Jeremy Hunt has said he makes “absolutely no apology” for being responsible with the public finances as he risked angering Tory MPs by playing down the prospect of major tax cuts in Wednesday’s Budget.
The Chancellor has faced pressure from senior Conservatives, including Boris Johnson, for tax cuts in a bid to ignite the UK’s stalling economy, including pausing the planned rise in corporation tax from 19% to 25%.
Speaking on Sunday morning broadcast shows, Mr Hunt said: “Within the bounds of what is responsible, we will always look to reduce the tax burden.”
He said he wants the UK to have “the most competitive business taxes anywhere in the world” but stressed the need for companies to have “the stability that comes from being responsible”.
He replied: “I think you have to wait and see what I say on Wednesday.
“But, you know, Jeremy the Chancellor will be responsible with public finances and I make absolutely no apology for that.”
Backing Mr Hunt was one of his predecessors at the Treasury, former Tory chancellor Philip Hammond, who said increasing corporation tax is the “right decision for now” and that all businesses need is a signal that the elevated rate is not “some new normal”.
Mr Hunt said there is “no easy fix” for young people struggling in the current economic environment, with home ownership having become more difficult since the Conservatives took power 13 years ago.
Young people want to see “that we have exciting plans to grow the economy”, the Chancellor insisted, adding: “That’s what I’ll be talking about on Wednesday: How are we going to overcome problems so that we can give hope for the future to young people?
“There is a hard road to follow to get there, but we really can be one of the most prosperous countries in Europe, if not the world.”
Mr Hunt has already set out a package of measures to boost workforce participation among the over-50s, the long-term sick and disabled, and benefits claimants.
It includes the axing of the system used to assess eligibility for sickness benefits, paying parents on Universal Credit childcare support upfront and increasing the amount they can claim by several hundred pounds.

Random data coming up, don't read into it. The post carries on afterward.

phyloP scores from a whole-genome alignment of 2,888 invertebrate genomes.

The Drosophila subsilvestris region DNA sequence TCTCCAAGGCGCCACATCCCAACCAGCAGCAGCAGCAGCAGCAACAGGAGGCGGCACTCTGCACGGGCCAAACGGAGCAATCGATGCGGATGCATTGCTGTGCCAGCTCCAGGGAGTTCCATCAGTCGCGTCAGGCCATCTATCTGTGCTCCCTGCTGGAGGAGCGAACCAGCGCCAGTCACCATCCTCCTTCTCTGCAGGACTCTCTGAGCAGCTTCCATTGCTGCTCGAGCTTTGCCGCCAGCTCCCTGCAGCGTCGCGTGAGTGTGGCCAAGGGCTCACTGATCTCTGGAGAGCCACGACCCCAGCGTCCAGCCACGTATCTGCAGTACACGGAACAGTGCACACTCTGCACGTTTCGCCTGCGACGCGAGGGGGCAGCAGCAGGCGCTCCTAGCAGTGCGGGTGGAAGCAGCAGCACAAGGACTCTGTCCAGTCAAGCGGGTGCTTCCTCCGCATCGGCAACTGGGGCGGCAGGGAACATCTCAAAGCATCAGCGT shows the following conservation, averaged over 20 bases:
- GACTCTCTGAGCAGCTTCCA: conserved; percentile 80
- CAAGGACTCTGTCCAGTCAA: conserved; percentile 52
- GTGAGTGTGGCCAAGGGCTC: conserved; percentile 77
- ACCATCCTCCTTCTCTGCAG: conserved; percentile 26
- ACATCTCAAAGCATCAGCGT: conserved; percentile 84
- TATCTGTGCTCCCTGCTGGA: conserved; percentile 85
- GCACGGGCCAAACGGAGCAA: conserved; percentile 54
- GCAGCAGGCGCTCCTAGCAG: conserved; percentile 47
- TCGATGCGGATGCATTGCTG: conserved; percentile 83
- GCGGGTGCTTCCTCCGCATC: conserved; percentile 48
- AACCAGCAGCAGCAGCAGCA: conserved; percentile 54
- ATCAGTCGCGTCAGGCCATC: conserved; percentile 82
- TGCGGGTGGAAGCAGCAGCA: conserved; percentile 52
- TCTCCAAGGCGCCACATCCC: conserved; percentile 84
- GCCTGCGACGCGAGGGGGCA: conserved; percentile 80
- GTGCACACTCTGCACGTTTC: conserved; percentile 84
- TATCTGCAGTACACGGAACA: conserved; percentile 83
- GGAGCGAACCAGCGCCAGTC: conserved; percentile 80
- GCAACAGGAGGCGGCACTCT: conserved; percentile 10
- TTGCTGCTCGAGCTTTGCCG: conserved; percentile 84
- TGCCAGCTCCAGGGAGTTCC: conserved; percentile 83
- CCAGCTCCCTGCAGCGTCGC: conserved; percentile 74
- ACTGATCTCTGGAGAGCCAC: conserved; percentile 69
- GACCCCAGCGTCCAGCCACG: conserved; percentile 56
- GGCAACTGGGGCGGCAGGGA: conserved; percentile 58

Mr Hunt said: “The Brexit decision was a choice – the right choice, in my judgment – to say we shouldn’t fill those vacancies from unlimited migration.
“We need to break down the barriers that stop people here in the UK from working – whether that’s parents who have obstacles because of childcare costs, whether it’s older people who feel they need to retire earlier … whether it’s long-term sick who find there are barriers to working.”
He added that “this is a Budget in which I will be systematically going through all the areas where there are barriers that stop people working who want to”.
The South West Surrey MP conceded that the changes on childcare announced so far will not help parents who are not on Universal Credit.
“We would like to help everyone. It’s expensive to do it. You can’t always do everything at once,” he said.
The Institute for Fiscal Studies welcomed the upfront childcare support and the rise in the cap parents on Universal Credit can claim, though it warned this will not “move the dial on childcare expenses for most low-income families” and benefit only tens of thousands of families – compared with more than 800,000 who are eligible.
Liberal Democrat Treasury spokeswoman Sarah Olney said: “With no commitment to cut energy bills, Jeremy Hunt’s Budget looks set to be more hot air and no real or urgent help for families and pensioners across the nation.”